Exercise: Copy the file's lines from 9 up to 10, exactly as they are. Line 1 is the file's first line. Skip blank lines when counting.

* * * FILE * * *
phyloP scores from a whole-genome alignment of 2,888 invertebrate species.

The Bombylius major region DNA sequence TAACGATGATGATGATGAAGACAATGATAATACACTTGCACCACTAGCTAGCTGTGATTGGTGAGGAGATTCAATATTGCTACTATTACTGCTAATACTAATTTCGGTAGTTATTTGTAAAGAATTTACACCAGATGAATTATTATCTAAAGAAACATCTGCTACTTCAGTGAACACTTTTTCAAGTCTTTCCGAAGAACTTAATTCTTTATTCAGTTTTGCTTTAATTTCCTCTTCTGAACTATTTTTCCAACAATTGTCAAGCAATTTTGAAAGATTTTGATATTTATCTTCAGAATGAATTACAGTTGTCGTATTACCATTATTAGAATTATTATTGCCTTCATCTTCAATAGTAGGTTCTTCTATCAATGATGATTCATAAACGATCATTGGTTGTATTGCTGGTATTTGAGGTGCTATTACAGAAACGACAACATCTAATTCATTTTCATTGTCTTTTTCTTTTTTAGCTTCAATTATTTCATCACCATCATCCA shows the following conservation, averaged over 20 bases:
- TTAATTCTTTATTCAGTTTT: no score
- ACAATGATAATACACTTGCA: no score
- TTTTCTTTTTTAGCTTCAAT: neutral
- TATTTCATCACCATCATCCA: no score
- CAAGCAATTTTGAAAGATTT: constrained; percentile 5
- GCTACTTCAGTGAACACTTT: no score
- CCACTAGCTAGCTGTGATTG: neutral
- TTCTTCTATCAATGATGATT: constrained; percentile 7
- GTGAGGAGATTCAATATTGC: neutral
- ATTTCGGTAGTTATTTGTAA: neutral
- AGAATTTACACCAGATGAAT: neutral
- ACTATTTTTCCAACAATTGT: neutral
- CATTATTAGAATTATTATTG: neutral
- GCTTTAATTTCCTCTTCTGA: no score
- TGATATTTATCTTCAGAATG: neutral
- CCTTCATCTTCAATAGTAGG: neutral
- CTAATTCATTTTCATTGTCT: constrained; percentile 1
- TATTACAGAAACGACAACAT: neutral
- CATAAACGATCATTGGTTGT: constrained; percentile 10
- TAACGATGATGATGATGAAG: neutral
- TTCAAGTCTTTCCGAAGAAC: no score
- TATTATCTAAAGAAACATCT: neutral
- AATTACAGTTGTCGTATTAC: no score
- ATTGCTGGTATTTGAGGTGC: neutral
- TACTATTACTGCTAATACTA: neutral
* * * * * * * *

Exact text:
- CCACTAGCTAGCTGTGATTG: neutral
- TTCTTCTATCAATGATGATT: constrained; percentile 7